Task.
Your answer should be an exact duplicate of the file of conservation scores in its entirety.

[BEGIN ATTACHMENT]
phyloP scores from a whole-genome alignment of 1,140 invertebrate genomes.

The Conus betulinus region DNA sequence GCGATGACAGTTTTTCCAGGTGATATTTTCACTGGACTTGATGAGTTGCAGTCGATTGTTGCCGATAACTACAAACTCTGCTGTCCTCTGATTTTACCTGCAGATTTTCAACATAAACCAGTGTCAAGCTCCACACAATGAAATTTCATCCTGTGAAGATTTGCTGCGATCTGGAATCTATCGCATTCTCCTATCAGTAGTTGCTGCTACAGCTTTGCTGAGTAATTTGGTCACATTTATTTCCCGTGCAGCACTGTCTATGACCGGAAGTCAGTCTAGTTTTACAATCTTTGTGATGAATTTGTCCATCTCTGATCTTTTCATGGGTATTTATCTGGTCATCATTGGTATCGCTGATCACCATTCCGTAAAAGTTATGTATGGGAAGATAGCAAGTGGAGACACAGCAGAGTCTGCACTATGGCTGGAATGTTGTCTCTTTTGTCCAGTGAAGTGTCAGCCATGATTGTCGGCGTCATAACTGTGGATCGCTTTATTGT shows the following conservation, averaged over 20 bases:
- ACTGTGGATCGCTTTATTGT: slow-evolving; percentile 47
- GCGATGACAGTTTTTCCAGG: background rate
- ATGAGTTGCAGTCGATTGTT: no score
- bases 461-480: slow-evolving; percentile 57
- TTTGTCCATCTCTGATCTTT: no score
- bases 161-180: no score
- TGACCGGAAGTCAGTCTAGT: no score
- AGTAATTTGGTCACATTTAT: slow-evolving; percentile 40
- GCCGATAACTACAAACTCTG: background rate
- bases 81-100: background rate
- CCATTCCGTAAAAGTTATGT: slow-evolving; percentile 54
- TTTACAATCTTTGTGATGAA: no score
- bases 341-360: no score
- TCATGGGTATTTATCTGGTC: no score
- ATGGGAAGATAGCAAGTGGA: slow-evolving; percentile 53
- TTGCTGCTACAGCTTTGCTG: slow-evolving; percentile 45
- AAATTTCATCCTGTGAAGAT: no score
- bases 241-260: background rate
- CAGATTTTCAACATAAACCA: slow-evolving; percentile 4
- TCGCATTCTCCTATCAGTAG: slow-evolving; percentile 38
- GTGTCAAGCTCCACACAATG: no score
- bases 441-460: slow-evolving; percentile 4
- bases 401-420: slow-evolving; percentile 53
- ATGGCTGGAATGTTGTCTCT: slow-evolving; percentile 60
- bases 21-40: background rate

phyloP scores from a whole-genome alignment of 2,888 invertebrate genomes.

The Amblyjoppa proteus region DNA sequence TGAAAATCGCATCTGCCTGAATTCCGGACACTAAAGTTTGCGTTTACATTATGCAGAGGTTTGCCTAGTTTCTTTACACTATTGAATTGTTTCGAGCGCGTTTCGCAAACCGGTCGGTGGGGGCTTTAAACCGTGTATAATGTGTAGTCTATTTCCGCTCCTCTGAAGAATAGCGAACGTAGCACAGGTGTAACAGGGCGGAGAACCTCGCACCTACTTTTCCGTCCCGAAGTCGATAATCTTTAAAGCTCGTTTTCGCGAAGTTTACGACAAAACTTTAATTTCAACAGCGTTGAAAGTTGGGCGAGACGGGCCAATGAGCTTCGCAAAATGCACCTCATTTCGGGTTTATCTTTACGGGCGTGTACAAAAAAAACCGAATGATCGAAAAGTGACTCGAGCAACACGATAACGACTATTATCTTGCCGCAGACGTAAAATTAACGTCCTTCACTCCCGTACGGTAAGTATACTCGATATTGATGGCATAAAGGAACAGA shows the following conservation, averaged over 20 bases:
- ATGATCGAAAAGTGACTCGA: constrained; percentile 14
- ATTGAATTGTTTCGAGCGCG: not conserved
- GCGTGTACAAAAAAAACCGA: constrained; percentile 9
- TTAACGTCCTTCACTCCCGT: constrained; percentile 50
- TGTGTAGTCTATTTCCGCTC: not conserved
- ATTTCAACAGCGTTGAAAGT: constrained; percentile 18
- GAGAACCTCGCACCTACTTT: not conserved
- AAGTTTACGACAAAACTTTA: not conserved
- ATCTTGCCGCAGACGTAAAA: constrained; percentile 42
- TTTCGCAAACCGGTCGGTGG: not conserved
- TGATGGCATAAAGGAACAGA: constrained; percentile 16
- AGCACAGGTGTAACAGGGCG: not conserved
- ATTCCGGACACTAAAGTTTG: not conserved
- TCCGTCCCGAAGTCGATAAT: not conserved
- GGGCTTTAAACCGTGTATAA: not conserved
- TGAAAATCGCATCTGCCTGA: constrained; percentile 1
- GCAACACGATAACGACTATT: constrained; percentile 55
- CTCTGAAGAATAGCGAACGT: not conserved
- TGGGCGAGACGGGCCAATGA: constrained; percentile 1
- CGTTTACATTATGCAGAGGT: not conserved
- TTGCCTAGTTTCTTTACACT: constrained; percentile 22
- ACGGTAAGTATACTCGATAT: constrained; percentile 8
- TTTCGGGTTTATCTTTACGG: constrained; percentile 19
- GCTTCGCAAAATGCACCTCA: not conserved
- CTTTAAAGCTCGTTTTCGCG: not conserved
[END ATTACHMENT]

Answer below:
phyloP scores from a whole-genome alignment of 1,140 invertebrate genomes.

The Conus betulinus region DNA sequence GCGATGACAGTTTTTCCAGGTGATATTTTCACTGGACTTGATGAGTTGCAGTCGATTGTTGCCGATAACTACAAACTCTGCTGTCCTCTGATTTTACCTGCAGATTTTCAACATAAACCAGTGTCAAGCTCCACACAATGAAATTTCATCCTGTGAAGATTTGCTGCGATCTGGAATCTATCGCATTCTCCTATCAGTAGTTGCTGCTACAGCTTTGCTGAGTAATTTGGTCACATTTATTTCCCGTGCAGCACTGTCTATGACCGGAAGTCAGTCTAGTTTTACAATCTTTGTGATGAATTTGTCCATCTCTGATCTTTTCATGGGTATTTATCTGGTCATCATTGGTATCGCTGATCACCATTCCGTAAAAGTTATGTATGGGAAGATAGCAAGTGGAGACACAGCAGAGTCTGCACTATGGCTGGAATGTTGTCTCTTTTGTCCAGTGAAGTGTCAGCCATGATTGTCGGCGTCATAACTGTGGATCGCTTTATTGT shows the following conservation, averaged over 20 bases:
- ACTGTGGATCGCTTTATTGT: slow-evolving; percentile 47
- GCGATGACAGTTTTTCCAGG: background rate
- ATGAGTTGCAGTCGATTGTT: no score
- bases 461-480: slow-evolving; percentile 57
- TTTGTCCATCTCTGATCTTT: no score
- bases 161-180: no score
- TGACCGGAAGTCAGTCTAGT: no score
- AGTAATTTGGTCACATTTAT: slow-evolving; percentile 40
- GCCGATAACTACAAACTCTG: background rate
- bases 81-100: background rate
- CCATTCCGTAAAAGTTATGT: slow-evolving; percentile 54
- TTTACAATCTTTGTGATGAA: no score
- bases 341-360: no score
- TCATGGGTATTTATCTGGTC: no score
- ATGGGAAGATAGCAAGTGGA: slow-evolving; percentile 53
- TTGCTGCTACAGCTTTGCTG: slow-evolving; percentile 45
- AAATTTCATCCTGTGAAGAT: no score
- bases 241-260: background rate
- CAGATTTTCAACATAAACCA: slow-evolving; percentile 4
- TCGCATTCTCCTATCAGTAG: slow-evolving; percentile 38
- GTGTCAAGCTCCACACAATG: no score
- bases 441-460: slow-evolving; percentile 4
- bases 401-420: slow-evolving; percentile 53
- ATGGCTGGAATGTTGTCTCT: slow-evolving; percentile 60
- bases 21-40: background rate

phyloP scores from a whole-genome alignment of 2,888 invertebrate genomes.

The Amblyjoppa proteus region DNA sequence TGAAAATCGCATCTGCCTGAATTCCGGACACTAAAGTTTGCGTTTACATTATGCAGAGGTTTGCCTAGTTTCTTTACACTATTGAATTGTTTCGAGCGCGTTTCGCAAACCGGTCGGTGGGGGCTTTAAACCGTGTATAATGTGTAGTCTATTTCCGCTCCTCTGAAGAATAGCGAACGTAGCACAGGTGTAACAGGGCGGAGAACCTCGCACCTACTTTTCCGTCCCGAAGTCGATAATCTTTAAAGCTCGTTTTCGCGAAGTTTACGACAAAACTTTAATTTCAACAGCGTTGAAAGTTGGGCGAGACGGGCCAATGAGCTTCGCAAAATGCACCTCATTTCGGGTTTATCTTTACGGGCGTGTACAAAAAAAACCGAATGATCGAAAAGTGACTCGAGCAACACGATAACGACTATTATCTTGCCGCAGACGTAAAATTAACGTCCTTCACTCCCGTACGGTAAGTATACTCGATATTGATGGCATAAAGGAACAGA shows the following conservation, averaged over 20 bases:
- ATGATCGAAAAGTGACTCGA: constrained; percentile 14
- ATTGAATTGTTTCGAGCGCG: not conserved
- GCGTGTACAAAAAAAACCGA: constrained; percentile 9
- TTAACGTCCTTCACTCCCGT: constrained; percentile 50
- TGTGTAGTCTATTTCCGCTC: not conserved
- ATTTCAACAGCGTTGAAAGT: constrained; percentile 18
- GAGAACCTCGCACCTACTTT: not conserved
- AAGTTTACGACAAAACTTTA: not conserved
- ATCTTGCCGCAGACGTAAAA: constrained; percentile 42
- TTTCGCAAACCGGTCGGTGG: not conserved
- TGATGGCATAAAGGAACAGA: constrained; percentile 16
- AGCACAGGTGTAACAGGGCG: not conserved
- ATTCCGGACACTAAAGTTTG: not conserved
- TCCGTCCCGAAGTCGATAAT: not conserved
- GGGCTTTAAACCGTGTATAA: not conserved
- TGAAAATCGCATCTGCCTGA: constrained; percentile 1
- GCAACACGATAACGACTATT: constrained; percentile 55
- CTCTGAAGAATAGCGAACGT: not conserved
- TGGGCGAGACGGGCCAATGA: constrained; percentile 1
- CGTTTACATTATGCAGAGGT: not conserved
- TTGCCTAGTTTCTTTACACT: constrained; percentile 22
- ACGGTAAGTATACTCGATAT: constrained; percentile 8
- TTTCGGGTTTATCTTTACGG: constrained; percentile 19
- GCTTCGCAAAATGCACCTCA: not conserved
- CTTTAAAGCTCGTTTTCGCG: not conserved